In the past year, diplomatic tensions between the two countries have risen over revelations that Morocco may have been monitoring the cellphone of President Emmanuel Macron of France using Pegasus spyware, as well as France’s restrictions on visas for Moroccans despite the strong ties between the two countries.

Combined with the discrimination and racism Moroccans and Muslims experience in France, the recent conflicts have pushed young Moroccans, more and more of whom study English instead of French in school, increasingly to reject France and its influence.

“It’s a place with a colonizing mentality, a repressive mentality, the way they treat people from here,” said Hamid Mouh, 31, a cousin of Mr. Hakimi’s. “The whole world, not just France, they’re going to start respecting Morocco.”

Though soccer is highly popular in Morocco, the pride attached to this particular team has gone far beyond sports.

There is the fact that 14 of the team’s players grew up in Europe yet chose to play for the country of their ancestry — making it the team in Qatar with the most nonnative-born players. In Mr. Hakimi’s case, he has said in interviews, he’s playing for Morocco at the World Cup because of the bigotry he has faced in Spain, where he played for Real Madrid, and in Paris, where he now plays for Paris St.-Germain, alongside the biggest star of the France’s national team, Kylian Mbappé.

There is also the fact that several Moroccan players’ parents followed the common path of immigrating to Europe to support their families through menial labor, like Mr. Hakimi’s mother, a house cleaner, and father, a street vendor. Several of the players, including Mr. Hakimi, even insist on giving interviews in Moroccan Arabic, despite speaking English, French or Spanish.

“He’s not ashamed of his background,” Rehima Korriz, 24, who runs a beauty salon in the neighborhood of Mr. Hakimi’s family, said with pride. (When asked about his Arabic, however, honesty compelled her to note that he still spoke with a strong accent.)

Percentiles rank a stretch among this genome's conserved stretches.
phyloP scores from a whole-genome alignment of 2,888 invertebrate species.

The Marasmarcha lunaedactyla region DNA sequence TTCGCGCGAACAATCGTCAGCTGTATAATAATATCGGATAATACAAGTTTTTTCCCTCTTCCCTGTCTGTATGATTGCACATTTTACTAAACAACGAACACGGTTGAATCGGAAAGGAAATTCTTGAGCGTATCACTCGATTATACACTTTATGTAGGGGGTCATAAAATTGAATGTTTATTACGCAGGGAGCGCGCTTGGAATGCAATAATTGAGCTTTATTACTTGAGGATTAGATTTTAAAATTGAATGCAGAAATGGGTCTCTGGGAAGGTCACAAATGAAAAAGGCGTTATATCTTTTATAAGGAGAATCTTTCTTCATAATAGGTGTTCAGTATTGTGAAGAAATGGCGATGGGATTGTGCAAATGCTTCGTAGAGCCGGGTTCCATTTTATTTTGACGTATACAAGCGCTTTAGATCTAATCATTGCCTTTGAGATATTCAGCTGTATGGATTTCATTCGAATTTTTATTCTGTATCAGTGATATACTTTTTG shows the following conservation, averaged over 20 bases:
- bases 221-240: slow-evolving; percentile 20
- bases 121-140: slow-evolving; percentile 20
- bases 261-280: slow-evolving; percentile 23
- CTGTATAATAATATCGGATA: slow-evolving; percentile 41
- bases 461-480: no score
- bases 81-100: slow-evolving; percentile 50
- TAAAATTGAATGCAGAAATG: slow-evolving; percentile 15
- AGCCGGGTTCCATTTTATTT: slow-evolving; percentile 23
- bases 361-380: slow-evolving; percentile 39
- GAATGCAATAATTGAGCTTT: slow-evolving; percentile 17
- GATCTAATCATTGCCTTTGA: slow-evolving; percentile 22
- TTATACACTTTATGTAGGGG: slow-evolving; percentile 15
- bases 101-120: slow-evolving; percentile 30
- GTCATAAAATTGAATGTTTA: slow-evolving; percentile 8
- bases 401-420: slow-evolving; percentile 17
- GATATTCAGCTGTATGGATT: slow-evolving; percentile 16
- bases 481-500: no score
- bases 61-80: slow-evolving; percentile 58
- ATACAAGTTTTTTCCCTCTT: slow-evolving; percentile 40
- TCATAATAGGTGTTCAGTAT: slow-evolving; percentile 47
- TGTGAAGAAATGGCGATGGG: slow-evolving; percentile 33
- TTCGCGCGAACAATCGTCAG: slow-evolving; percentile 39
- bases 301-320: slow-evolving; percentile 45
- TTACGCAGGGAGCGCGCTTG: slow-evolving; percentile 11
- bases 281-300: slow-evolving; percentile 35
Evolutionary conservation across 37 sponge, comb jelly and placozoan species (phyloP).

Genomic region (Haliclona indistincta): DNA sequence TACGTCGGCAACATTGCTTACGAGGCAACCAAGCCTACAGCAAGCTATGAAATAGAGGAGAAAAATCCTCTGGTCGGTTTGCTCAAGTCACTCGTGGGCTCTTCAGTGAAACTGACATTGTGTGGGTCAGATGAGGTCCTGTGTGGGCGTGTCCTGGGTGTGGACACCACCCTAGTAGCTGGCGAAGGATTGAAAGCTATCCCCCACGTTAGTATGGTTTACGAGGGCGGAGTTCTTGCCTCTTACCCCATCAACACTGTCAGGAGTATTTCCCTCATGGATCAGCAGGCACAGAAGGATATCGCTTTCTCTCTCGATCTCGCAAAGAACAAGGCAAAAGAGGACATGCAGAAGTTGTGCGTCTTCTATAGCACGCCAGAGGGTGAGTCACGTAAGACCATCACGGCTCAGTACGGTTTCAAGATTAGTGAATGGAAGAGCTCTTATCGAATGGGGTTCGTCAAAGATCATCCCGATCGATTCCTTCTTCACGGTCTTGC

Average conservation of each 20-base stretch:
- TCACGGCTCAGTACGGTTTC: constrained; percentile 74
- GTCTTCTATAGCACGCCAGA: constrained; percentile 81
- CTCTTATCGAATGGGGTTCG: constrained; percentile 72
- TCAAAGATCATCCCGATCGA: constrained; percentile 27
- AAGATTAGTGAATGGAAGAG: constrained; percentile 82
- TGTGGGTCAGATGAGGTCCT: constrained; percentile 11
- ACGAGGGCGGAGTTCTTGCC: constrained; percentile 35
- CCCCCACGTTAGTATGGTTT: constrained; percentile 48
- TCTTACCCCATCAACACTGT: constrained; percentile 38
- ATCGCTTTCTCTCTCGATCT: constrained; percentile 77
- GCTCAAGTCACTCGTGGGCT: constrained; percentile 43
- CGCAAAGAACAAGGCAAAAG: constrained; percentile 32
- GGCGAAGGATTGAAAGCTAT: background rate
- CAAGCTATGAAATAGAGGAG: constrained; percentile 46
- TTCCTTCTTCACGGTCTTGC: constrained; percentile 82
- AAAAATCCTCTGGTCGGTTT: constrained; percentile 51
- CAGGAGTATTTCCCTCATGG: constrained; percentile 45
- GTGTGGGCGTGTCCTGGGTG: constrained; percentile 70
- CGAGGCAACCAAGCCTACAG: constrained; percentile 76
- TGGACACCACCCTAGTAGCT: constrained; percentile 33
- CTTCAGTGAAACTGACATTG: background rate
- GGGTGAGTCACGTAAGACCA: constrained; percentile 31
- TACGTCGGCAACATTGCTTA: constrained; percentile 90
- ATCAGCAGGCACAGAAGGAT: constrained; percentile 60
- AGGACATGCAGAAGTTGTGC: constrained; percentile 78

If all of that was not enough to melt Moroccans’ hearts, they stood little chance against the videos of players like Mr. Hakimi running to the stands to kiss their mothers after each victory. The team’s coach, a French Moroccan, has said the team flew a group of players’ mothers to the tournament to boost morale.

“In Morocco, it’s normal to love your parents and honor them in this way, especially moms,” said Sanaa Mhammedi, 48, who lives in the Old Medina neighborhood of Ksar el Kebir, home to some of Mr. Hakimi’s relatives. “The other teams aren’t doing this with their moms. They party with their wives, not their moms.”

Speaking of moms, she said, her mother, with whom she lived, was the loudest fan she knew. They had shelled out for the expensive World Cup subscription on satellite TV so they could watch at home, screaming as much as they wanted to.

Others were packing the town’s cafes, including women, who traditionally never sit watching soccer in such places, and people who had no idea what the rules were but were praying for victory anyway. The City Council had planned a huge party for Wednesday evening, where the match would be broadcast and a D.J. was scheduled to play.

Every time the team won, Ksar el Kebir’s population seemed to empty into the streets.

“Everybody, poor and rich, educated and not, is happy,” Ms. Mhammedi said. “Because it’s the national team; it’s become sacred.”